Memories of Riverside

Feathers flew when Riverside Raceway was carved out of an old turkey ranch in the California desert.  Hosting its first event in 1957 (I have the inaugural program), the Riverside course became the premier southern California venue for amateur and professional road racing.

Riverside's famous "esses" ended with the uphill right-hand Turn 6. 
                                                                Note the grandstand on the outside of this popular corner.

Lining the fence along the grandstand, or under an outdoor umbrella near their camper, fans would cheer on their favorite drivers as they rounded the corner. 


Class "D" Production cars on the straight between Turn 6 and Turn 7.

Ronnie Bucknum, in the Austin Healey 3000 in 2nd place here, went on to a memorable career in Formula One, at LeMans, and in Indy cars.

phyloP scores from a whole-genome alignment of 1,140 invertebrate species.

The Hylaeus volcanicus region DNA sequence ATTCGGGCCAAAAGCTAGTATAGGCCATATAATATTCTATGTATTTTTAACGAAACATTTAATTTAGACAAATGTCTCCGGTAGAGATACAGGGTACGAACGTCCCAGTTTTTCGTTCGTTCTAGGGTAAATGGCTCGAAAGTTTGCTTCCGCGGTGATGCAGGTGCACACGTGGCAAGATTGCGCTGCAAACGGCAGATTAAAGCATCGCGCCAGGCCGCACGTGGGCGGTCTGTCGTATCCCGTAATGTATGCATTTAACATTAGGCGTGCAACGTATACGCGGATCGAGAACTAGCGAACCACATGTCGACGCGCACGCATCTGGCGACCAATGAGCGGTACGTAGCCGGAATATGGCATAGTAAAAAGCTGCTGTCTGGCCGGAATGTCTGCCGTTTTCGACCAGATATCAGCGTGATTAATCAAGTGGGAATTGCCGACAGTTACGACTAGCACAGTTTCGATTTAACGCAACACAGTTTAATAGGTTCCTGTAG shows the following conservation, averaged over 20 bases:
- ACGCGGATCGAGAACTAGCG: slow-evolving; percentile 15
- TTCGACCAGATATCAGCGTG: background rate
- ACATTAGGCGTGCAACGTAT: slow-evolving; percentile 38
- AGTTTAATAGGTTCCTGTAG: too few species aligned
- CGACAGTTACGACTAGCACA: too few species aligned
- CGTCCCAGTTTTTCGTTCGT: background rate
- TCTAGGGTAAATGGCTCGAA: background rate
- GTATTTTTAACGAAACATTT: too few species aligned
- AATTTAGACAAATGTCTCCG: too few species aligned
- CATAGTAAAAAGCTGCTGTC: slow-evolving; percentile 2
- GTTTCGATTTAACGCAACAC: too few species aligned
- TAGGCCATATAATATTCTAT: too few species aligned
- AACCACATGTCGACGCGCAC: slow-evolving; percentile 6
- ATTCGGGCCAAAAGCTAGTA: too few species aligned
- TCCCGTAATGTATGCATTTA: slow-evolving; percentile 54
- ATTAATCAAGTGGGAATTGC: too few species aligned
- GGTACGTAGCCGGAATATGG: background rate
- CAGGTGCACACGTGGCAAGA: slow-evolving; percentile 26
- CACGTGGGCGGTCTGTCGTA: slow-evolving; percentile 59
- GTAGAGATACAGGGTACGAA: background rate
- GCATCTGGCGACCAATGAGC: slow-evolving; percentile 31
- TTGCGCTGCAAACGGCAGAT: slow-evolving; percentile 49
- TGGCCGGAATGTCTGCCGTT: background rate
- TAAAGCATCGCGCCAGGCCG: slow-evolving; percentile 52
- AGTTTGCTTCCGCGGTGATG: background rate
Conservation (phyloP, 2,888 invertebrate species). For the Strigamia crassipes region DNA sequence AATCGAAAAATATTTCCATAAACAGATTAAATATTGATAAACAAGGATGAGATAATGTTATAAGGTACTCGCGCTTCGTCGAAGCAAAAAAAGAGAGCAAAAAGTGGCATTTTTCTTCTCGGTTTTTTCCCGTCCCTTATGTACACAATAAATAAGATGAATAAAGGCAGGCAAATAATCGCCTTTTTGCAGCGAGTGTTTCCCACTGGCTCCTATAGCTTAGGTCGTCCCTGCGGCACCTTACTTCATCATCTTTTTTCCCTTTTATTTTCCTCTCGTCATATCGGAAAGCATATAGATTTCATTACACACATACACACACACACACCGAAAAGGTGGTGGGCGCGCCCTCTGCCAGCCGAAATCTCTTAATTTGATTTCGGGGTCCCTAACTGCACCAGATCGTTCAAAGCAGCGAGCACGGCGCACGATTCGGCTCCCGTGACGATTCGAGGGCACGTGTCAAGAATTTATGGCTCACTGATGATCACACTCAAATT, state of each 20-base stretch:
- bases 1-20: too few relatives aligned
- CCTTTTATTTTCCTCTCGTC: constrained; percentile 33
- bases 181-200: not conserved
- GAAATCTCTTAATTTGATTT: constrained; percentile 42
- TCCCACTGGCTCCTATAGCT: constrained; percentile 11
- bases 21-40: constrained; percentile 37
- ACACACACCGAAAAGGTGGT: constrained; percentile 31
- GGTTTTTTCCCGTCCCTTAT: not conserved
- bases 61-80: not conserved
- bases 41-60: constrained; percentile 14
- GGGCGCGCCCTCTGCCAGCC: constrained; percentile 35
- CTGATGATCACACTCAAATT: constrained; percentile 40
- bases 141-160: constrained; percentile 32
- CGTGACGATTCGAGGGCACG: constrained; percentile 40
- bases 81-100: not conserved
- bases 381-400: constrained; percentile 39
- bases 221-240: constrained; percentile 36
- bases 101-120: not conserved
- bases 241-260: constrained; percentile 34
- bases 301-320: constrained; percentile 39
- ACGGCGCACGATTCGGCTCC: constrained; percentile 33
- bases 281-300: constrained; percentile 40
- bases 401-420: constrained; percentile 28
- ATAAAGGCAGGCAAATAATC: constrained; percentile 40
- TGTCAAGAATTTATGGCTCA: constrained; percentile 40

Racers crested a rise at high speed, then dropped into the downhill, off-camber Turn 7.

This corner (similar to the "Carousel" at Sears Point) rewarded spectators with plenty of passing and frequent spin-outs.

The main straight at Riverside was 1.1 miles long.  During qualifying for the Times Grand Prix in 1961, Jim Hall's front-engined Chaparral reached a then-record 180 mph. Bob Edmison's Mercedes-Corvette was timed at 176 mph.  Later in the 1960s, CanAm cars routinely exceeded 200 mph here.
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